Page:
The Government is going to tread carefully as it considers a suggestion that builders could be allowed to certify their own work.
Building and Housing Minister Nick Smith says there's no way he's going to risk the sort of deregulation that led to the leaky homes crisis of the 1990s.
The suggestion is one of the "top 10 fixes" in a report released yesterday, commissioned a year ago by Local Government Minister Paula Bennett.
She asked the Rules Reduction Taskforce to identify "loopy rules" that hold up progress and could be scrapped.
The taskforce concluded the Building Act, Resource Management Act and Health and Safety in Employment Act were all sources of annoying rules.
It says building consents should be easier to get, and progressive consents could be used so work can begin sooner.
"Work towards builders certifying their own work so as to deal with liability pressures on councils" is one of the suggested fixes.
Mr Smith says the taskforce has recommended important changes and he hopes to have specific proposals worked out by December.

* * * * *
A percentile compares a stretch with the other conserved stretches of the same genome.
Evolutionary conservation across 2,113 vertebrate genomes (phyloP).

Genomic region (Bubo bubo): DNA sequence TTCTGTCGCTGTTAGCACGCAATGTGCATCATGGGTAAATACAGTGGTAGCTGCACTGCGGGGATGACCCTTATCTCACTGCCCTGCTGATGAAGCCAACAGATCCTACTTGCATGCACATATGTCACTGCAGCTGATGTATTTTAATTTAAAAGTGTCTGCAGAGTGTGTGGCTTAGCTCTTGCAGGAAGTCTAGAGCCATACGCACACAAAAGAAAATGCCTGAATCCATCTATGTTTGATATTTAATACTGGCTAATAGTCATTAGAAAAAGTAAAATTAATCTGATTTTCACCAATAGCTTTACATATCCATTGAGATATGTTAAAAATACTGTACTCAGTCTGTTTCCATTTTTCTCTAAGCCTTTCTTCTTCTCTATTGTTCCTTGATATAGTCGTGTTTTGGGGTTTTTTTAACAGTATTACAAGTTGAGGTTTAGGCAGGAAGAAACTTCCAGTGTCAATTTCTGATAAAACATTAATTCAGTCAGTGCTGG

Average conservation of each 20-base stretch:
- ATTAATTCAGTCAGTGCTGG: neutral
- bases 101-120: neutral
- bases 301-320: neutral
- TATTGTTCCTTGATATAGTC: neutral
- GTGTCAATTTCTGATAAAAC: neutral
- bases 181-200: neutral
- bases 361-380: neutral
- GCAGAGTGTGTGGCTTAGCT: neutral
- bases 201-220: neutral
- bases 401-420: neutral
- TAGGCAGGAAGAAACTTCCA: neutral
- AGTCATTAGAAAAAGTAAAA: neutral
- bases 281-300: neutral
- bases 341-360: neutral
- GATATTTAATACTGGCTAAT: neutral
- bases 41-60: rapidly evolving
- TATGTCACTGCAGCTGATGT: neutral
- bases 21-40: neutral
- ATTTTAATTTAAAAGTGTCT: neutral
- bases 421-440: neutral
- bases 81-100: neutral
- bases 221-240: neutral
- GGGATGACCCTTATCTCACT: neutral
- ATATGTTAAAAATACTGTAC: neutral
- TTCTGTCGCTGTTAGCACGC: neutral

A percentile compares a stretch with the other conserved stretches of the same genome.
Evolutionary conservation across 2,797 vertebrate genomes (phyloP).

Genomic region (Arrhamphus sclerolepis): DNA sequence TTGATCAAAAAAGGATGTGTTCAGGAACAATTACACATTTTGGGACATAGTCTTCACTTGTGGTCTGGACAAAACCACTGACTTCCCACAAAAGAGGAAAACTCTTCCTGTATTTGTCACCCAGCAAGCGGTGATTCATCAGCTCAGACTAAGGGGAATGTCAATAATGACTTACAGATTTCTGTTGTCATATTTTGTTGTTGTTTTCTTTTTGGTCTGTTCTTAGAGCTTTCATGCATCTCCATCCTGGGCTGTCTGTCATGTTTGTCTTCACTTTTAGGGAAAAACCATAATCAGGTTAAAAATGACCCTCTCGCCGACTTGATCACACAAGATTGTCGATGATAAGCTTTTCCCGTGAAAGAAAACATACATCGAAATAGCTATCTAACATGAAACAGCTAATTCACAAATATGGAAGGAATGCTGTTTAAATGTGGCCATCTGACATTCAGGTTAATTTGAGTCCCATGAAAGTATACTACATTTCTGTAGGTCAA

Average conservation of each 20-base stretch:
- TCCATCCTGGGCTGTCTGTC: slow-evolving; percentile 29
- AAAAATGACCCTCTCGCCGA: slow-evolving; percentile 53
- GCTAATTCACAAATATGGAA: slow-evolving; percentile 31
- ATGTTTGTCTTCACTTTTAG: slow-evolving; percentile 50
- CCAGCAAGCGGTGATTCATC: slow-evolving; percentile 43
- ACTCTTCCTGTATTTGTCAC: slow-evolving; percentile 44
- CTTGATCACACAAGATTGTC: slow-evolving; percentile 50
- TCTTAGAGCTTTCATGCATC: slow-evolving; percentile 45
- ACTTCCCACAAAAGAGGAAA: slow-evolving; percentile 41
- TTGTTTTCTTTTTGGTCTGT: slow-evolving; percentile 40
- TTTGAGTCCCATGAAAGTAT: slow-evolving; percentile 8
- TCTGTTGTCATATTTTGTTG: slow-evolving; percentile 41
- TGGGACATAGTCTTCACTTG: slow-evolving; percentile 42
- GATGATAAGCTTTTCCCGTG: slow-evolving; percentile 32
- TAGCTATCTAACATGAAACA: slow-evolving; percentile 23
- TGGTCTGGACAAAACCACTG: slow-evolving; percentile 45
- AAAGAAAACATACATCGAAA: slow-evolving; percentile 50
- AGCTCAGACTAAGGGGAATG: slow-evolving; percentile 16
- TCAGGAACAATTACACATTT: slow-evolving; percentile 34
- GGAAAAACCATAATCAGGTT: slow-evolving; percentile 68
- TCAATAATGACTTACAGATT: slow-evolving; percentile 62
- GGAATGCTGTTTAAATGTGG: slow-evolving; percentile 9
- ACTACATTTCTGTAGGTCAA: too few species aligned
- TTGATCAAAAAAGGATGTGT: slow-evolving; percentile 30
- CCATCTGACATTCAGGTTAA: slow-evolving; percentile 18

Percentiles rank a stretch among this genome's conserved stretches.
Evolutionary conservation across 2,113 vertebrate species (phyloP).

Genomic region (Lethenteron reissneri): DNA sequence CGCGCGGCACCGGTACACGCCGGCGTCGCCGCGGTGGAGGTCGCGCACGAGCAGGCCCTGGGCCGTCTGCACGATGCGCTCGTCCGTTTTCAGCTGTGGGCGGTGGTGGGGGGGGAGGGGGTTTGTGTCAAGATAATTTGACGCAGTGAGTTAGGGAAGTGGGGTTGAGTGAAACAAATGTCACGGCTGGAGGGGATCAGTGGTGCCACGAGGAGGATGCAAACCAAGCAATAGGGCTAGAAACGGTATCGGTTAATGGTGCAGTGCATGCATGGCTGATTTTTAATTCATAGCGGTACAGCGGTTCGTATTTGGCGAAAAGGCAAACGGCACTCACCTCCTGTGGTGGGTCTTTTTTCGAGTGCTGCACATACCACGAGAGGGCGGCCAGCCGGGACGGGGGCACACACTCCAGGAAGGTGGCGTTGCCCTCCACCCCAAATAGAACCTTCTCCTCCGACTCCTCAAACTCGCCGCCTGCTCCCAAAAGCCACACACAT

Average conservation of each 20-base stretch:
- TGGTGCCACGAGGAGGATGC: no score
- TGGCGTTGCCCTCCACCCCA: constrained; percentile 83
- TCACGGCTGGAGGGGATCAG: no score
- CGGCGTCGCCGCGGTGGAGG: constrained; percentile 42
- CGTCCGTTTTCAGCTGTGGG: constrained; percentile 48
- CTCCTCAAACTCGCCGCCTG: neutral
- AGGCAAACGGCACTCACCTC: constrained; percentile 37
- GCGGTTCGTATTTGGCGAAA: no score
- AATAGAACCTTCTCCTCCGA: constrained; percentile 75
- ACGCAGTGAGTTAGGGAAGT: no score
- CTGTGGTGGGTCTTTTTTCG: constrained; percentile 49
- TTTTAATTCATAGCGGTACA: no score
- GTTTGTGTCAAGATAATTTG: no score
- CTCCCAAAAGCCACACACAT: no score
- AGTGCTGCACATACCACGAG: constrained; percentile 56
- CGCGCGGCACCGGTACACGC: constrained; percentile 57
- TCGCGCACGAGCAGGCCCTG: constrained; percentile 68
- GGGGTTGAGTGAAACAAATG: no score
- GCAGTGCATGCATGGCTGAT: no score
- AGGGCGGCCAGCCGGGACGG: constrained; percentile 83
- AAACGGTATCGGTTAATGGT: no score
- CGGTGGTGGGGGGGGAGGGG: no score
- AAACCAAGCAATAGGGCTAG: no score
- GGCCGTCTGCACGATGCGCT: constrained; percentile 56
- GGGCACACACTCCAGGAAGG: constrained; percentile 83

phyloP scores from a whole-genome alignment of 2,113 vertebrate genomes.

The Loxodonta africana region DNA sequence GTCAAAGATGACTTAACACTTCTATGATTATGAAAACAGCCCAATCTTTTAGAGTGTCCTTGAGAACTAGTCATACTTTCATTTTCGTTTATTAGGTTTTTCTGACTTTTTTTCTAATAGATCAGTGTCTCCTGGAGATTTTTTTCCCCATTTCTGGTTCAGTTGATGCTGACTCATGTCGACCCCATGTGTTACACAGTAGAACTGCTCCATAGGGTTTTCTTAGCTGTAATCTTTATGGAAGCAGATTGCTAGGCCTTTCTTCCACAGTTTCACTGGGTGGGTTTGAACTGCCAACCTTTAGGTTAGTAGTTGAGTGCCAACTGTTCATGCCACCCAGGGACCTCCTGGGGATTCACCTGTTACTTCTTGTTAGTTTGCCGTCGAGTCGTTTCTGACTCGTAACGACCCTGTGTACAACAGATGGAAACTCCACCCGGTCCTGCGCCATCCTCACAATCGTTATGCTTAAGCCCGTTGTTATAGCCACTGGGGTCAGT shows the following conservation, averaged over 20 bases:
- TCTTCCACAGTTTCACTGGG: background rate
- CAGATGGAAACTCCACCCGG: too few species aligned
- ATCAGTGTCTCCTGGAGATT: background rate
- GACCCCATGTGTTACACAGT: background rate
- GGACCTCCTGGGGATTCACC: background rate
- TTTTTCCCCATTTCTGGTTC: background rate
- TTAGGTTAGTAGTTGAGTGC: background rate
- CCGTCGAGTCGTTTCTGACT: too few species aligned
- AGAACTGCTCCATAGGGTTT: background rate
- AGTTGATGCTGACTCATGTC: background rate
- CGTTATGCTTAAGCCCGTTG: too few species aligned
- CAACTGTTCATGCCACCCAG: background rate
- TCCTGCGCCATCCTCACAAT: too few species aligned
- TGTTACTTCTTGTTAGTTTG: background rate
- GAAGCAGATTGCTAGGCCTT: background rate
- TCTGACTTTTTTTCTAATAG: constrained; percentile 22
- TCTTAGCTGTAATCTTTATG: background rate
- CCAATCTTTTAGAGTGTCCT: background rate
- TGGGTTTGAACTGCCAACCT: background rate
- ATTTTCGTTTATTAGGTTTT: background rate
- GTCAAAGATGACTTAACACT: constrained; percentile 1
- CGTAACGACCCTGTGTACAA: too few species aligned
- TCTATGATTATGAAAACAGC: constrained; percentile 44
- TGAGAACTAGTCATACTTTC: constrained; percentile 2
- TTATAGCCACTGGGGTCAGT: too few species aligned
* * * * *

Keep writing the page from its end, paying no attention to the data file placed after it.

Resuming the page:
"I think there is some work for which it is appropriate for builders to sign off their own work, in the same way electricians sign off theirs," he said.
"It's about getting the balance right, and we need to do it with care for the very reason that rash deregulation can result in the sort of problems around leaky homes that cost New Zealand home owners billions of dollars."
Thousands of shoddy houses were built between 1994 and 2004 and weren't properly inspected.
New cases have been reported as recently as May this year.
Labour's housing spokesman, Phil Twyford, says setting up the taskforce was a publicity stunt and the suggestion builders could sign off their own work is "the most loopy of all".